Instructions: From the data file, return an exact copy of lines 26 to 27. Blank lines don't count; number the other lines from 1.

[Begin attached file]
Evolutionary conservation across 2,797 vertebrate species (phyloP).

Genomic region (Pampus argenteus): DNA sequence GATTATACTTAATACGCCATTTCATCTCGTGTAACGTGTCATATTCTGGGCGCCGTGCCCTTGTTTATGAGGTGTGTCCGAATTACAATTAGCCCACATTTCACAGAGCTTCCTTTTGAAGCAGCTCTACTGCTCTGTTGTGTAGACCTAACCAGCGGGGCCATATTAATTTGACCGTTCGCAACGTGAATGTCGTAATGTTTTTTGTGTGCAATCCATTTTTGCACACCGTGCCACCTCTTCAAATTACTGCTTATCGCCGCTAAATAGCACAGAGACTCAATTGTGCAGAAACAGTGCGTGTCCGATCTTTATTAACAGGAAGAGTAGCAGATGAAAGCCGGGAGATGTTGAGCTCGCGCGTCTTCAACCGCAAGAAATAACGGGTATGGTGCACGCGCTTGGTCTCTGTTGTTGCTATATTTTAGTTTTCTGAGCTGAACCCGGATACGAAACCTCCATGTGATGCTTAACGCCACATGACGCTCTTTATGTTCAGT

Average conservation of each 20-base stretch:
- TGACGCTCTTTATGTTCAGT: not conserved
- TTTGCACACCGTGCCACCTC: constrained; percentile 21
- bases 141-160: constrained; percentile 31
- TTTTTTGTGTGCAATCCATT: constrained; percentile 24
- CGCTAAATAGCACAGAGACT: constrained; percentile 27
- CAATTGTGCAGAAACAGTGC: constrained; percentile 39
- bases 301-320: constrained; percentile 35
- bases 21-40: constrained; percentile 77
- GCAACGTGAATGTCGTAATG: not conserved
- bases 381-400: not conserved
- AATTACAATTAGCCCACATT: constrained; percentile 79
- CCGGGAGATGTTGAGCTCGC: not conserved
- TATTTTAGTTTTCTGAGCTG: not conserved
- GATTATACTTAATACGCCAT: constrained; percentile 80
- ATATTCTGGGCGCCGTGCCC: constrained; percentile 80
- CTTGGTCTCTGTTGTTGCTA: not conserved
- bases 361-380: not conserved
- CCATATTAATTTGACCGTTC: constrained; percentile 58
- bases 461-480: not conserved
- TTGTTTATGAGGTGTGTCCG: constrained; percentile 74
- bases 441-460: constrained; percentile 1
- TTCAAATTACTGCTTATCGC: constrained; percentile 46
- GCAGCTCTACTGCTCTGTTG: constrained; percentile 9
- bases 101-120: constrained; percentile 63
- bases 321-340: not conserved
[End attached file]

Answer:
- GCAGCTCTACTGCTCTGTTG: constrained; percentile 9
- bases 101-120: constrained; percentile 63